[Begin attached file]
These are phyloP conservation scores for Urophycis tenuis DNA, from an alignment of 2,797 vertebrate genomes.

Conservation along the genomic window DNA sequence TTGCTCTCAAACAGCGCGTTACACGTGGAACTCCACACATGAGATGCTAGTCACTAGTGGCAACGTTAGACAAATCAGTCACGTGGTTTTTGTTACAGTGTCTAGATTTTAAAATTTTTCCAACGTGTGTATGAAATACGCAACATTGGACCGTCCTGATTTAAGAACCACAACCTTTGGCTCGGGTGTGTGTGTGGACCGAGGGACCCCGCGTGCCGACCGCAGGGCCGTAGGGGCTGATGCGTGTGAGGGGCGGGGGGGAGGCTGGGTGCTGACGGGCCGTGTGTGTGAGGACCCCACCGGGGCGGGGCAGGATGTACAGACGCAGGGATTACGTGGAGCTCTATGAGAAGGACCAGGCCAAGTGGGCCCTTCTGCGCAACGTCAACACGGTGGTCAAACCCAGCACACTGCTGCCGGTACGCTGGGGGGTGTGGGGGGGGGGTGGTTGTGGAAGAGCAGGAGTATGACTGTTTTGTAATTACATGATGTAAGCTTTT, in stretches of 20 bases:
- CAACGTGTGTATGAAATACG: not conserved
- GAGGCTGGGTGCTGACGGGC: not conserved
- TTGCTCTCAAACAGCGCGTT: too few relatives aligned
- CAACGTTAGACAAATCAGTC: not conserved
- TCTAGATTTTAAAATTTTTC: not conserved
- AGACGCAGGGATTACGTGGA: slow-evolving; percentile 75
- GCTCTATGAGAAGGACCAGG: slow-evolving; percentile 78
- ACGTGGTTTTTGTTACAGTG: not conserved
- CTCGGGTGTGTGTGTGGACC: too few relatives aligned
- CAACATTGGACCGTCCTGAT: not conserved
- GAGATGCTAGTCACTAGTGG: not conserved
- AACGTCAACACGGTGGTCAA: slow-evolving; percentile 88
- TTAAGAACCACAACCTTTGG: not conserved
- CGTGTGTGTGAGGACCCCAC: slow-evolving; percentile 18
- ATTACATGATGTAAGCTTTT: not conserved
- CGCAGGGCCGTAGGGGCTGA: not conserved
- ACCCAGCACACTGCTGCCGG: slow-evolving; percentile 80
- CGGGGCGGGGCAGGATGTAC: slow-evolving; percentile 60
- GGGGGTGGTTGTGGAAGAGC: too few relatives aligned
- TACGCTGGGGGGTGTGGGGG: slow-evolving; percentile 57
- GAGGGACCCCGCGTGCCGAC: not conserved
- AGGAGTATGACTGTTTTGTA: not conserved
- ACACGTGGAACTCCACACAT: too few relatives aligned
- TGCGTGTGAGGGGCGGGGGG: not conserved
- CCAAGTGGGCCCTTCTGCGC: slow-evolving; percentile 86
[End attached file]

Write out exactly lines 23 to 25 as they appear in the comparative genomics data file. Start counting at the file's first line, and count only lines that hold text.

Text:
- GAGGGACCCCGCGTGCCGAC: not conserved
- AGGAGTATGACTGTTTTGTA: not conserved
- ACACGTGGAACTCCACACAT: too few relatives aligned